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FRI0384 A mini-invasive technique for haemodynamic evaluation: new perspectives for pulmonary arterial hypertension (PAH) diagnosis in systemic sclerosis (SSC)
  1. E Bellucci1,
  2. MS Romano2,
  3. M Chiostri2,
  4. C Bruni1,
  5. C Giglioli2,
  6. P Bernardo3,
  7. ML Conforti1,
  8. S Bellando-Randone1,
  9. S Guiducci1,
  10. M Matucci-Cerinic1
  1. 1Department of Experimental and Clinical Medicine, Division of Rheumatology, University of Florence
  2. 2Department of Heart and Vessels, Division of Cardiology I
  3. 3Department of Heart and Vessels, Division of Structural Interventional Cardiology, Azienda Ospedaliera Universitaria Careggi, Firenze, Italy

Abstract

Background PAH is one of the most severe complication and cause of mortality in SSc, with frequent late diagnosis as asymptomatic in its early stages. Right Heart catheterization (RHC) is the gold standard for PAH detection, though its invasive nature with high risk of procedure related complications stress the need for developing new screening methods to investigate it in early and possibly reversible stages. Pressure Recording Analytical Method (PRAM) was recently developed to obtain a minimally invasive haemodynamic monitoring, using an arterial line and proximal pulsossimetry. This analyses arterial blood pressure curve and measure both cardiac [Cardiac Index, Cardiac Contractility and Vascular Stiffness ratio (dP/dT)] and vascular [vascular stiffness, elastance], which can be usually obtained only through RHC.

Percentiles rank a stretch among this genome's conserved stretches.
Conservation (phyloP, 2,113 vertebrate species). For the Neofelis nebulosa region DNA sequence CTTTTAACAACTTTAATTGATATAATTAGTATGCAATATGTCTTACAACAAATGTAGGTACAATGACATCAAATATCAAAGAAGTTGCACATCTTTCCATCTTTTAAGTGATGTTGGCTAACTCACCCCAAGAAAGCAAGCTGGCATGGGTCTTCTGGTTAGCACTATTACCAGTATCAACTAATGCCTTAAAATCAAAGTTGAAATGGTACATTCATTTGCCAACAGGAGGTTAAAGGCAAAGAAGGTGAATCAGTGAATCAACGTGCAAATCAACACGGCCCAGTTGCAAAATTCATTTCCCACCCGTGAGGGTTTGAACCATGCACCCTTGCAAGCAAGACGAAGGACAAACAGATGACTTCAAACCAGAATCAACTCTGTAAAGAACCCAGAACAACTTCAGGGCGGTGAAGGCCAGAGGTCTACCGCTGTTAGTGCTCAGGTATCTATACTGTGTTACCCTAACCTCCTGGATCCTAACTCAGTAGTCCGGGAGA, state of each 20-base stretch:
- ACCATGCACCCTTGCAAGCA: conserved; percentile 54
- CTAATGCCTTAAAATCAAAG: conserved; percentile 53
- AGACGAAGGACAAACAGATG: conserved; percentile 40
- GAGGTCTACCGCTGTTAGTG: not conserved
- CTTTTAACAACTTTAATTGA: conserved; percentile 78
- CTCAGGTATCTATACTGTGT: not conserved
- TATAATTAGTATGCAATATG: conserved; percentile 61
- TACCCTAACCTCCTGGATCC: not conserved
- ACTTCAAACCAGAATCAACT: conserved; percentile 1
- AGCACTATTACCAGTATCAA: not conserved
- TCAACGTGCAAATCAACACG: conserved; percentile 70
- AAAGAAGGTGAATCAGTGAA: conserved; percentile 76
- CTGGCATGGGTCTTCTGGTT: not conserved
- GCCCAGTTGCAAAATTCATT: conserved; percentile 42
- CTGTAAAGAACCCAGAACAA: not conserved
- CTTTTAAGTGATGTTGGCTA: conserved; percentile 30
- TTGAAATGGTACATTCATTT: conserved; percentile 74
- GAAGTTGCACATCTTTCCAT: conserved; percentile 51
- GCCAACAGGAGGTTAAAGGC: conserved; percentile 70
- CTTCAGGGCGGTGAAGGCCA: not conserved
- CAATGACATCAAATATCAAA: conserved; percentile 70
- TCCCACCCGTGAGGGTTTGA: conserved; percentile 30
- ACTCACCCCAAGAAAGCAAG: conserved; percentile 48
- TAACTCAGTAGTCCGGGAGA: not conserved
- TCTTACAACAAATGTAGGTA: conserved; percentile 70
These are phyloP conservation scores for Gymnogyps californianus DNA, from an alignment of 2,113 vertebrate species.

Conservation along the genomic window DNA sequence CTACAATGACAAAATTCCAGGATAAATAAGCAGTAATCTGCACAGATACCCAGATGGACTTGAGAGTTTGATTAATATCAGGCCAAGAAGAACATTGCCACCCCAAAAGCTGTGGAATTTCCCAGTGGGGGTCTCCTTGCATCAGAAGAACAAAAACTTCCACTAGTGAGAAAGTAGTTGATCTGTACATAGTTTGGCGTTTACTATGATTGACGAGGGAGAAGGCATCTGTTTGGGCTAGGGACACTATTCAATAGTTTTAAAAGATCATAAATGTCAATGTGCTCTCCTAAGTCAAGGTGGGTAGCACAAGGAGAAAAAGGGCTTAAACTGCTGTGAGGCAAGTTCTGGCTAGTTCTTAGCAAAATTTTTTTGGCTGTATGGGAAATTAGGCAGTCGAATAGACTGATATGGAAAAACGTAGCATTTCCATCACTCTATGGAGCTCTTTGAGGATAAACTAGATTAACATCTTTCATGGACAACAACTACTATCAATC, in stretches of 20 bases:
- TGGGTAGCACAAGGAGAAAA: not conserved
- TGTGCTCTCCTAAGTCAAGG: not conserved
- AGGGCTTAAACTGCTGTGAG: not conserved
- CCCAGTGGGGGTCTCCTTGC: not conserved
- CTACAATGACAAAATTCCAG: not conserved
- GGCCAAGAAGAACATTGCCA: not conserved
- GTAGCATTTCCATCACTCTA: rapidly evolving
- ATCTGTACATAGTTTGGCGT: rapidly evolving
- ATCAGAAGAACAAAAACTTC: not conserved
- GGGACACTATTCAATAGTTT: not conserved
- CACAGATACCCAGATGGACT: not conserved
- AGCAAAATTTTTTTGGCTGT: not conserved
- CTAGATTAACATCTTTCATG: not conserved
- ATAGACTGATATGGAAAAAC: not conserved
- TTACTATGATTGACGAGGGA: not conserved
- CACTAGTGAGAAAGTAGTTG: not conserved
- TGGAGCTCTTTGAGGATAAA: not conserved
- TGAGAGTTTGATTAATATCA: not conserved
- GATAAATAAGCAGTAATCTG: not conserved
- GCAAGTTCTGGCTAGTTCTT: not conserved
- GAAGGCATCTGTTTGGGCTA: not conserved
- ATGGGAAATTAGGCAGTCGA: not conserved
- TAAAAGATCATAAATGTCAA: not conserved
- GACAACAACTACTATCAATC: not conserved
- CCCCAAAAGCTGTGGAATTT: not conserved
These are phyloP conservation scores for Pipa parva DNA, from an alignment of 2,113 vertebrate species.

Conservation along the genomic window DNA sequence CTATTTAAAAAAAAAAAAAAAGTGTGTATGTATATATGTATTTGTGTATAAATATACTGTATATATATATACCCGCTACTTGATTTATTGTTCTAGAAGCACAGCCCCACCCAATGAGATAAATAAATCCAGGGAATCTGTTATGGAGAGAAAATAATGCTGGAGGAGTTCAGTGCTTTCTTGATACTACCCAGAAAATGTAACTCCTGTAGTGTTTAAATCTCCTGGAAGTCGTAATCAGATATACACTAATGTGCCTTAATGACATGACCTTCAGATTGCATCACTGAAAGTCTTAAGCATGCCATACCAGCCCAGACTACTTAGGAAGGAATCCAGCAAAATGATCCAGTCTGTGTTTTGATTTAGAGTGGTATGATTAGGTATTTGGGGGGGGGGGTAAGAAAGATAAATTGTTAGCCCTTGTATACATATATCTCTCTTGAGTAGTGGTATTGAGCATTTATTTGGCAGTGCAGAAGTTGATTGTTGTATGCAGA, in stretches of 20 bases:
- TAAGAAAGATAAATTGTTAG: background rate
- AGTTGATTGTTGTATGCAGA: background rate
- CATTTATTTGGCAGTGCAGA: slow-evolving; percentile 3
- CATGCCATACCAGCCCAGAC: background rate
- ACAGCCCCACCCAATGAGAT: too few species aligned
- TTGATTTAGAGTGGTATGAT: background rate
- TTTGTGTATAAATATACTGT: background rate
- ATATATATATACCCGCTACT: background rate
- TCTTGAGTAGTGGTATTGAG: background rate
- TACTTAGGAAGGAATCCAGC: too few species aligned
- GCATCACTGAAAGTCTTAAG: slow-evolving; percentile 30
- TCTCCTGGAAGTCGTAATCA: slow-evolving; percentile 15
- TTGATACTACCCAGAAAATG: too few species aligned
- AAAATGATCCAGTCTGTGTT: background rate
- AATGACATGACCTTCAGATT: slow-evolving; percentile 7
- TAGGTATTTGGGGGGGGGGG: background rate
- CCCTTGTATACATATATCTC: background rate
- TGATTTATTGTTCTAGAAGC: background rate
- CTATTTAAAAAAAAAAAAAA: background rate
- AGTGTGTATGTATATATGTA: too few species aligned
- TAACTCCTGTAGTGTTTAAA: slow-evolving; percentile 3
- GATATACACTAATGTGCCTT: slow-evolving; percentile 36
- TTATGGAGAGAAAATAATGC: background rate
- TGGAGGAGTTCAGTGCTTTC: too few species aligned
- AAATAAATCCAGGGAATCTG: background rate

Objectives to evaluate the clinical usefulness of PRAM method in SSc patients and to identify haemodynamic parameters related to increased risk of developing PAH.

Methods 40 ssc patients (35 women, mean age 60±9,3 years; mean disease duration 7.5 years) were evaluated with both RHC and PRAM on the same day. Mean pulmonary arterial pressure (mPAP), cardiac index (CI), systemic vascular resistances (SVR), right cardiac power index (RCPI, calculated with mPAPXCIPRAM/451) were measured and concordance of the two methods was assessed through Bland-Altmann analysis. Systolic pulmonary arterial pressure and TAPSE from echocardiography, forced vital capacity, total lung capacity, both absolute and alveolar volume adjusted Carbone oxide lung diffusion (DLCO and DLCO/VA) from pulmonary function tests, blood tests parameters, nailfold videocapillaroscopy scleroderma patterns were recorded. Univariate and multivariate logistic regression analysis identified variables correlating with RHC-diagnosed PAH: a scoring system was then created, giving 1 point for value satisfying cut-off level.

Results PRAM showed concordance with RHC estimate of CI and SVR within 95% interval confidence; 14 patients were diagnosed with PAH (mean age 64,4±9,3, mean disease duration 10.5 years, lSSc 61,5%). Multivariate logistic regression analysis showed DLCO (cut off value 47% obtained through ROC curve analysis, p=0.004) and RCPI (cut off value 0.12 Watt obtained through ROC curve analysis, p<0.001) as the most highly PAH-associated variables. When combining these two variables in the scoring system, patient with score=0 (DLCO<47% and RCPI<0,12 Watt), score=1 (DLCO<47% or RCPI≥0,12 Watt) and score=2 (DLCO<47% and RCPI≥0,12) were 0%, 21.4% and 78.6% of the PAH population respectively.

Conclusions PRAM is comparable to RHC in detecting haemodynamic parameters such as SVR and CI. The scoring system combining DLCO and RCPI, obtained with non-invasive tools, could offer the possibility of detecting PAH patients with a high specificity.

Disclosure of Interest None declared

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